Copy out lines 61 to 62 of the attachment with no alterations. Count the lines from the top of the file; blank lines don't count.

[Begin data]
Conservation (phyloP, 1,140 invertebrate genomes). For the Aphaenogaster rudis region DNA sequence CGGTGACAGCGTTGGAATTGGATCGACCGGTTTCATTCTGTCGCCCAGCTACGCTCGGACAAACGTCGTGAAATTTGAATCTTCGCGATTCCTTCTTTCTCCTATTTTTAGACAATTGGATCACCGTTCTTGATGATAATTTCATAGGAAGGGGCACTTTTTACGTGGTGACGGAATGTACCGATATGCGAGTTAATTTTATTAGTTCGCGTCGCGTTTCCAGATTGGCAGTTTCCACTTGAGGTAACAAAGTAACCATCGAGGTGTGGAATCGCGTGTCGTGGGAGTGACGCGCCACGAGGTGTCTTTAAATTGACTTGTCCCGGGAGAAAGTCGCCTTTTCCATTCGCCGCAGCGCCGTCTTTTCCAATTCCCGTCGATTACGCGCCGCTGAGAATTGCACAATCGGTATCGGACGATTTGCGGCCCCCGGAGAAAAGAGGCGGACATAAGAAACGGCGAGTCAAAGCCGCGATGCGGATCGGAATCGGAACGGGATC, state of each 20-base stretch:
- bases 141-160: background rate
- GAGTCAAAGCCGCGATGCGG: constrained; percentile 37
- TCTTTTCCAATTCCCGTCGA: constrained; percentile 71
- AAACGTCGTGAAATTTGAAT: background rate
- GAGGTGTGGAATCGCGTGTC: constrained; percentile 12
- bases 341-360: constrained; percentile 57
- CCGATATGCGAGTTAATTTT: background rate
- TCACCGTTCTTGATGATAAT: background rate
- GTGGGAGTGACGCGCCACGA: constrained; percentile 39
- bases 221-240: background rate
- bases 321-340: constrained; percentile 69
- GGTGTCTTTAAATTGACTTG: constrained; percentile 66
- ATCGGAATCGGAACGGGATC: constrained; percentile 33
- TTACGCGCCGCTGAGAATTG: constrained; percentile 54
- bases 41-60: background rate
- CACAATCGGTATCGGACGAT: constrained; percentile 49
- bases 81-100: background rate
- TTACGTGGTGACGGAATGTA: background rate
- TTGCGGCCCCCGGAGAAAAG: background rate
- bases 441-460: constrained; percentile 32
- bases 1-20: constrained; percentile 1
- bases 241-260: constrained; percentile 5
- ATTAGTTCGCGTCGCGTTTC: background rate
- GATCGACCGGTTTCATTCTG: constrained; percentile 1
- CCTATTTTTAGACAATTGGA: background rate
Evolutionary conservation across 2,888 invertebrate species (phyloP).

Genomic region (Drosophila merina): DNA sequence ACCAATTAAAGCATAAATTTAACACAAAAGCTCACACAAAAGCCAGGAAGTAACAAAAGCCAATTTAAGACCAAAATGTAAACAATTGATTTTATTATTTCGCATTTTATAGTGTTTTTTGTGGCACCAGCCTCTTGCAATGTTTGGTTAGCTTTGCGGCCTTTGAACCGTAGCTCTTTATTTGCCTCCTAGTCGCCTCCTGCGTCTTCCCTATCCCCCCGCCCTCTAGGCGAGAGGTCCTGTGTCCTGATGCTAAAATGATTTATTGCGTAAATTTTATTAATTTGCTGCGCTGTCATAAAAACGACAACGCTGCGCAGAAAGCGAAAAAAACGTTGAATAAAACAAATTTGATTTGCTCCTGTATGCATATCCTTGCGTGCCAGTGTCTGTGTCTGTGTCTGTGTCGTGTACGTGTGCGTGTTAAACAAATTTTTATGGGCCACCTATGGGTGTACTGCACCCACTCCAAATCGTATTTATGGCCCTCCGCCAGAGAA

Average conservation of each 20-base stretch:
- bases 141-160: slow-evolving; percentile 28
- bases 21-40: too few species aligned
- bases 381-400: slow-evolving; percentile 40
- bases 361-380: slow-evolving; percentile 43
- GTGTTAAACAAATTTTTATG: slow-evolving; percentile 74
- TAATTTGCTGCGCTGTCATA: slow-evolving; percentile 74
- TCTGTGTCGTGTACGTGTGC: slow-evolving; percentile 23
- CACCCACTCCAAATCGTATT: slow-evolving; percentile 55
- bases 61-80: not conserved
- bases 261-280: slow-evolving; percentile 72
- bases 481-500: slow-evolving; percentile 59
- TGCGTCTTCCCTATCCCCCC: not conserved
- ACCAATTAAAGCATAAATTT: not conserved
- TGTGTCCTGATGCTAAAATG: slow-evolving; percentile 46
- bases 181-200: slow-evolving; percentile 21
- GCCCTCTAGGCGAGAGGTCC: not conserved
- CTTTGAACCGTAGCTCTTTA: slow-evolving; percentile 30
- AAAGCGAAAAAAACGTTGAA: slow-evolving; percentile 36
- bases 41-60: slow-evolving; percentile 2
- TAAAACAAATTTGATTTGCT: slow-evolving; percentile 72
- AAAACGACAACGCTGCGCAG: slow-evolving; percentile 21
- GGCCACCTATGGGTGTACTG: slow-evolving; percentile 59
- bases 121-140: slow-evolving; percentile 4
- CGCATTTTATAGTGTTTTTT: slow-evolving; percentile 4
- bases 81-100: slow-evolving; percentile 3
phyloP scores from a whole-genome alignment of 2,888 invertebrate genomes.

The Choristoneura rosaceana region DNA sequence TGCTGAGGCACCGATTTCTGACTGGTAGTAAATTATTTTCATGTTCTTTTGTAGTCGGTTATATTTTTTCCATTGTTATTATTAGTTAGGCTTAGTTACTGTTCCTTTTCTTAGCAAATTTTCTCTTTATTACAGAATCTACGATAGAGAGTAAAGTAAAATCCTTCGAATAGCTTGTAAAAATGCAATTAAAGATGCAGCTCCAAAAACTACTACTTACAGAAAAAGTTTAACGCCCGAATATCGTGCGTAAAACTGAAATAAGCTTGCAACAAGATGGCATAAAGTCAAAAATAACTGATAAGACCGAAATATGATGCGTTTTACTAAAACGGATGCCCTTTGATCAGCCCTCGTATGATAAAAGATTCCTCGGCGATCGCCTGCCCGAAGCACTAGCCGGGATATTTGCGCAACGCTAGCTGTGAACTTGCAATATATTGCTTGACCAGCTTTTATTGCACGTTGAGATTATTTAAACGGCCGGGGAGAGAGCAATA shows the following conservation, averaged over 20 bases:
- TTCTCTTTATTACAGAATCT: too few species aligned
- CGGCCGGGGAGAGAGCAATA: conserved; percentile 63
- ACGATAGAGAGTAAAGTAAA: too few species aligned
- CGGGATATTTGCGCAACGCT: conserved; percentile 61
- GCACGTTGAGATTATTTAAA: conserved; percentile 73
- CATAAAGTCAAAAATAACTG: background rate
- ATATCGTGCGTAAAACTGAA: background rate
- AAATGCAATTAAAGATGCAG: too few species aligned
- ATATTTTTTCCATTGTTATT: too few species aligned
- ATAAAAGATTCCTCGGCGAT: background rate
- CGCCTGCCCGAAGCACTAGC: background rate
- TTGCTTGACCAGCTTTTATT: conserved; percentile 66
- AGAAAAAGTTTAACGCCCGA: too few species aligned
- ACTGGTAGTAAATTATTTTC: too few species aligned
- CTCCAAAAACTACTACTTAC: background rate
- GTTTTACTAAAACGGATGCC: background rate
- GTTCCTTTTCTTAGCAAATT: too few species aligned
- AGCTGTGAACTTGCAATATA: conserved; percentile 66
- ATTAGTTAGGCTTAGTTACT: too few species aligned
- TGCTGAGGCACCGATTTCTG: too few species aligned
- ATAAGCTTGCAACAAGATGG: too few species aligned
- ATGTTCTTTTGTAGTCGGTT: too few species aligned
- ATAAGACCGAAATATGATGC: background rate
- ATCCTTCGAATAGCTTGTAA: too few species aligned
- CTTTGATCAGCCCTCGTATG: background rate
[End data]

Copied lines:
- GCACGTTGAGATTATTTAAA: conserved; percentile 73
- CATAAAGTCAAAAATAACTG: background rate